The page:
PewDiePie doesn’t sing or dance, no. PewDiePie has made his name—and a fortune—posting videos of himself playing video games. In one November video, for instance, he plays the Xbox Indie game “Techno Kitten Adventure,” helping a feline avatar navigate dangerous terrain filled with unicorns and narwhals, and shrieking in frustration each time his cat crashes into an obstacle.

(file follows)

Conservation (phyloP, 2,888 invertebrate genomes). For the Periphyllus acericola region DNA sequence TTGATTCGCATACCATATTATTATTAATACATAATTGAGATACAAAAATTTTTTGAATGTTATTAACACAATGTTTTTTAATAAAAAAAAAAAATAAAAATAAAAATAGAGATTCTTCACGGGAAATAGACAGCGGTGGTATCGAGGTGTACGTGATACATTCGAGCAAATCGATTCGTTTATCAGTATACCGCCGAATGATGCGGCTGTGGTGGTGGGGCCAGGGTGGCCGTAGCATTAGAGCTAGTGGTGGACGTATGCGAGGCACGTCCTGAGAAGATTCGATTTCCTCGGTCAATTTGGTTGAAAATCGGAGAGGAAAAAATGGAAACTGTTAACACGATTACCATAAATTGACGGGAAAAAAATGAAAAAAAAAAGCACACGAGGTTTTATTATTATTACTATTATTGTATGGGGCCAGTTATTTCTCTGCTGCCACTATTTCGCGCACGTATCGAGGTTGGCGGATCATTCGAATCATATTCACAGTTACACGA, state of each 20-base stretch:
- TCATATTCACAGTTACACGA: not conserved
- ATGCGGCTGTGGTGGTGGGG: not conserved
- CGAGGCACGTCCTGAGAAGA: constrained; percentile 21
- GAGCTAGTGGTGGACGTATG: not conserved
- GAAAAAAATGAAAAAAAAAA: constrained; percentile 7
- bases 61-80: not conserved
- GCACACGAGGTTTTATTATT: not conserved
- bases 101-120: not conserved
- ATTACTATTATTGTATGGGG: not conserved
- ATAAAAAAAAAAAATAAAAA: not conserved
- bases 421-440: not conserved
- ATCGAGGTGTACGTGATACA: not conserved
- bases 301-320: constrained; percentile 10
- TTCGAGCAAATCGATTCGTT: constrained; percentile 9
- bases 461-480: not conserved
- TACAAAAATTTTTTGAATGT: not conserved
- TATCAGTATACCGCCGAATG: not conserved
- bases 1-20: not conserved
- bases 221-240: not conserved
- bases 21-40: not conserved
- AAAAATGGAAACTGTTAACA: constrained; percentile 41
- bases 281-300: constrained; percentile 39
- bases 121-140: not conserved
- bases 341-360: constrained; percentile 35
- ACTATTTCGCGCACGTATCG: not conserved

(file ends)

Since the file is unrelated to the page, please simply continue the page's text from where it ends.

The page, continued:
I would argue, even, that programmer salaries are low when taking a historical perspective. The trend is flat, adjusting for inflation, but the jobs are worse. Thirty years ago, programming was an R&D job. Programmers had a lot of autonomy: the kind of autonomy that it takes if one is going to invent C or Unix or the Internet or a new neural network architecture. Programmers controlled how they worked and what they worked on, and either answered to other programmers or to well-read scientists, rather than anti-intellectual businessmen who regard them as cost centers. Historically, companies sincerely committed to their employees’ careers and training. You didn’t have to change jobs every 2 years just to keep getting good projects and stay employable. The nature of the programming job, over the past couple decades, has become more stressful (open-plan offices) and careers have become shorter (ageism). Job volatility (unexpected layoffs and, even, phony “performance-based” firings in lieu of proper layoffs, in order to skimp on severance because that’s “the startup way”) has increased. With all the negatives associated with a programming job in 2014, that just didn’t exist in the 1970s to ’80s, flat performance on the salary curve is disappointing. Finally, salaries in the Bay Area and New York have kept abreast of general inflation, but the costs of living have skyrocketed in those “star cities”, while the economies of the still-affordable second-tier cities have declined. In the 1980s and ’90s, there were more locations in which a person could have a proper career, and that kept housing prices down. In 2014, that $142,000 doesn’t even enable one to buy a house in a place where there are jobs.